"In the artery wall during atherosclerosis, a large proportion of apolipoprotein A1 (apoA1) - a primary protein present in high-density lipoprotein (HDL) - becomes oxidised and contributes to the development of coronary artery disease," said Stanley Hazen, head of preventive cardiology and rehabilitation at Cleveland Clinic in Ohio.

ApoA1 is the primary protein present in HDL - or good cholesterol - providing the structure of the molecule that allows it to transfer cholesterol out of the artery wall and deliver it to liver, from which cholesterol is excreted.

For over five years, Stanley Hazen and his team developed a method for identifying dysfunctional apoA1/HDL and discovered the process by which it is oxidised and turned dysfunctional in the artery wall.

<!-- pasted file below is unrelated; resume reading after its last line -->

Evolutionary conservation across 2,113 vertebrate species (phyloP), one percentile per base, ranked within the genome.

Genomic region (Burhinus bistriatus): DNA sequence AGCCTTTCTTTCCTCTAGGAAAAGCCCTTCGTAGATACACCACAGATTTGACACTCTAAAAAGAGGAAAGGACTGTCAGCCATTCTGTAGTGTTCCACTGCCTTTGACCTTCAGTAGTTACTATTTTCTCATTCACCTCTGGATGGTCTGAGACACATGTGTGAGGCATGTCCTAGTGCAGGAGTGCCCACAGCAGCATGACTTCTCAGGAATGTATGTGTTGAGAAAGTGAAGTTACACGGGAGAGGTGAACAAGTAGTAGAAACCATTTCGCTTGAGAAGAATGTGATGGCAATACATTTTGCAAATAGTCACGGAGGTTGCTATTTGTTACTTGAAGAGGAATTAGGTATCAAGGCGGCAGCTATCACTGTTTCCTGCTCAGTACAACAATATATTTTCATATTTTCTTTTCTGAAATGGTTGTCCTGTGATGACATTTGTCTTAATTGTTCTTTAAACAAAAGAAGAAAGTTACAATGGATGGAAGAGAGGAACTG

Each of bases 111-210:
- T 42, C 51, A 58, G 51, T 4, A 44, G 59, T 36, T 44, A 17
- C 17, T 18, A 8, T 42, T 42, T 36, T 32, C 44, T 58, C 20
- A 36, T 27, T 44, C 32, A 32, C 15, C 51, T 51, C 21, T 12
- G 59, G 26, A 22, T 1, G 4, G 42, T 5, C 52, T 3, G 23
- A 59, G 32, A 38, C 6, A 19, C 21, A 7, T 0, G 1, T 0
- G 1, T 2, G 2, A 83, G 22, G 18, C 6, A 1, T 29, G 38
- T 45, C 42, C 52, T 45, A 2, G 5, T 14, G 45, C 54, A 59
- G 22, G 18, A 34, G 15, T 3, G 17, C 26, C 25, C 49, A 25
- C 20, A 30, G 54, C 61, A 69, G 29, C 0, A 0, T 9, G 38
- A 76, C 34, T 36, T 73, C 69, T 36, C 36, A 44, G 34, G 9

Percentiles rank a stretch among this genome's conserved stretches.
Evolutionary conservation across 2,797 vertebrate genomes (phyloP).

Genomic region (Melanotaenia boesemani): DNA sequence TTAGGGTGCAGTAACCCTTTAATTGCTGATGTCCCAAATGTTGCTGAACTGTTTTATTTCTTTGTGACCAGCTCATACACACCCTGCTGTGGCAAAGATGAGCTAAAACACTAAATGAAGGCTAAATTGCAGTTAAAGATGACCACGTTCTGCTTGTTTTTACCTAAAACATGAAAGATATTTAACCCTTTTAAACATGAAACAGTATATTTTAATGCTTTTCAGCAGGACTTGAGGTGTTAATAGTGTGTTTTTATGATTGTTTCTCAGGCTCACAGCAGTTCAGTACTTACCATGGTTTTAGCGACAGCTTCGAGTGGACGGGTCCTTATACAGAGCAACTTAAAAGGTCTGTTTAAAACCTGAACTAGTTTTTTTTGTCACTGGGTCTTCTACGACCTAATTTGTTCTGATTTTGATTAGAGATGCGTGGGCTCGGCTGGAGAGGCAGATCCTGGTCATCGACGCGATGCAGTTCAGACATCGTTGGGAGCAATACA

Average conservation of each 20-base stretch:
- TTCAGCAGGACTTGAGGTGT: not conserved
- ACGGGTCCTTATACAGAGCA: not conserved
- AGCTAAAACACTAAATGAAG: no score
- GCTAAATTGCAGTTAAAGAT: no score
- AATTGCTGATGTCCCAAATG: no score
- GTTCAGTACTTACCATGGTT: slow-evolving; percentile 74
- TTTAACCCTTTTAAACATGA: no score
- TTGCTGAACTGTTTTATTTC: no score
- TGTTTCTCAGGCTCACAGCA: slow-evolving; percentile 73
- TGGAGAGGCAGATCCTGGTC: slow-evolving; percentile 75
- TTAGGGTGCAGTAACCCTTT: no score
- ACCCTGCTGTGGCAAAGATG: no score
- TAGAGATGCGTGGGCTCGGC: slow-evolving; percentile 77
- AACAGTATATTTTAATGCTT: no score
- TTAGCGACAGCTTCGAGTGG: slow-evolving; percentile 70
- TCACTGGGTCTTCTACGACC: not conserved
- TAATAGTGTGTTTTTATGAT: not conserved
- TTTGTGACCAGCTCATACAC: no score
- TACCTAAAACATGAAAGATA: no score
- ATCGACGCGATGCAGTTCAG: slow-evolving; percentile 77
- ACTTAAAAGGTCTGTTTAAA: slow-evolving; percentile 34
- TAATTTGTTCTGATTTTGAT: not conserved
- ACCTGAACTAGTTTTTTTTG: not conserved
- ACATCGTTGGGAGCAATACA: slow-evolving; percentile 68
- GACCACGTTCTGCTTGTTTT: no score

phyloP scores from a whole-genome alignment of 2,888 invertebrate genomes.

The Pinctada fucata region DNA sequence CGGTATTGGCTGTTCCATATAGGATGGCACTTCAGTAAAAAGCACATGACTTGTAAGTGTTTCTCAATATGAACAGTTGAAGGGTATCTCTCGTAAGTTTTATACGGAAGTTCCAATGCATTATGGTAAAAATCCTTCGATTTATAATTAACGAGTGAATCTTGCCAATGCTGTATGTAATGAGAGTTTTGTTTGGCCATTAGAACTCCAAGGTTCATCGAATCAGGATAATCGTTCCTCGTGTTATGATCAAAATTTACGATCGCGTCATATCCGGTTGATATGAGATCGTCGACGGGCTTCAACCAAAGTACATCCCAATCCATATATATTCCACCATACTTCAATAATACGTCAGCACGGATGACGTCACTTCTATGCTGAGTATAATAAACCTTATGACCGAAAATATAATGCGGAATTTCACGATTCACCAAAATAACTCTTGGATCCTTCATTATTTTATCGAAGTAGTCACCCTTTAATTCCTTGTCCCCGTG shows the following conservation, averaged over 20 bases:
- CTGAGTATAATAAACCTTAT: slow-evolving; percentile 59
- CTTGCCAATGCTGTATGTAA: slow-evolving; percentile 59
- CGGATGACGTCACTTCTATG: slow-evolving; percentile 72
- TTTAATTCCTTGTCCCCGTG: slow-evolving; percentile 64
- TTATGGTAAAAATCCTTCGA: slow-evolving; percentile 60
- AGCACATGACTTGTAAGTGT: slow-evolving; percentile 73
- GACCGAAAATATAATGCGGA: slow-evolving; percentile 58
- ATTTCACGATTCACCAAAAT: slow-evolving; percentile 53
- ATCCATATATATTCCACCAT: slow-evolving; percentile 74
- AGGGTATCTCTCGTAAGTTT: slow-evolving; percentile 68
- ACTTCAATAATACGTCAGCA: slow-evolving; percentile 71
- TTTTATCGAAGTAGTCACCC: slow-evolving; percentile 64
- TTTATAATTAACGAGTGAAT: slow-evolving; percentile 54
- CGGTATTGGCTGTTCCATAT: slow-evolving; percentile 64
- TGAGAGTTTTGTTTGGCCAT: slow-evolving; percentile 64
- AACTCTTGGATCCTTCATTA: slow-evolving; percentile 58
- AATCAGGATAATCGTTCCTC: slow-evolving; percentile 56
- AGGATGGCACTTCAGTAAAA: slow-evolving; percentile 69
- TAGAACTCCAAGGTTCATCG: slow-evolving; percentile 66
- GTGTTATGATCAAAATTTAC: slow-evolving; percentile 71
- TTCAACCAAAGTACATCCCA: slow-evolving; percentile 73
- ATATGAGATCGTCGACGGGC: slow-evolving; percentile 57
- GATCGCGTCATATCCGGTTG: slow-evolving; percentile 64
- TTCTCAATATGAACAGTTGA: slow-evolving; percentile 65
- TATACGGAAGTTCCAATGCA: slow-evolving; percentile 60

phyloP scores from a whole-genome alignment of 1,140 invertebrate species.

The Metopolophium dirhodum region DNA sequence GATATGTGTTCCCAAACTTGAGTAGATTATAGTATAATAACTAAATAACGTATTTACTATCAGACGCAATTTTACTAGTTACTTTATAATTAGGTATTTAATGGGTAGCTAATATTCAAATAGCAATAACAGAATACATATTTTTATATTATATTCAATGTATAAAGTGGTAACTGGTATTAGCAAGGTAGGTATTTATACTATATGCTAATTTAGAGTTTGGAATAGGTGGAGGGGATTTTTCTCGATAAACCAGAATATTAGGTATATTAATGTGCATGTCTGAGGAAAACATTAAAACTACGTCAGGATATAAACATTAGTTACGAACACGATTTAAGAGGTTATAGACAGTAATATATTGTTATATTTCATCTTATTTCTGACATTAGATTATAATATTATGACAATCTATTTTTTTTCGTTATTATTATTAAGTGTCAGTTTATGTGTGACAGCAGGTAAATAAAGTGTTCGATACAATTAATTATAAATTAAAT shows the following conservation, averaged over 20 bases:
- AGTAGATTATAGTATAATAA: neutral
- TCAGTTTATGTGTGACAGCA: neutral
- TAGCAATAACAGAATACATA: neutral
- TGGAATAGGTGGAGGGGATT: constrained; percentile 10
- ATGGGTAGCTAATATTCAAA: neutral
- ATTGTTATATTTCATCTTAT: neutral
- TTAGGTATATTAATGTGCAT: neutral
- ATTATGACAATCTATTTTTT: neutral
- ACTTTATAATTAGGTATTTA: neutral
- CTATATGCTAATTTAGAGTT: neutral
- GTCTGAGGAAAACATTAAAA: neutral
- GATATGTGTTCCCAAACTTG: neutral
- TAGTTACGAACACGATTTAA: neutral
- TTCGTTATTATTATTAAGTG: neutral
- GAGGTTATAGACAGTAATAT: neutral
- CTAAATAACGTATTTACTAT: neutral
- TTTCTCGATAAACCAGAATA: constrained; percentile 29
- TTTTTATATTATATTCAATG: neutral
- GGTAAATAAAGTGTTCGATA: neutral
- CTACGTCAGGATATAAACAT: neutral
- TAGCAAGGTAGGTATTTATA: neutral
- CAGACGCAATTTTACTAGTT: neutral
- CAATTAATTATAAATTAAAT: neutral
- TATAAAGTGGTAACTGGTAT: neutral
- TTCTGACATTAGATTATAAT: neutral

The scientists then examined 627 cardiology patients for the dysfunctional HDL and found that higher levels raised the patient's risk for cardiovascular disease, said the study published in journal Nature Medicine.
"This research is the first step in creating new tests and treatments for cardiovascular disease," Hazen said.

“We are developing a clinical test to measure its levels in the bloodstream, which will be a valuable tool for both assessing cardiovascular disease risk in patients and for guiding development of HDL-targeted therapies to prevent disease," he added.


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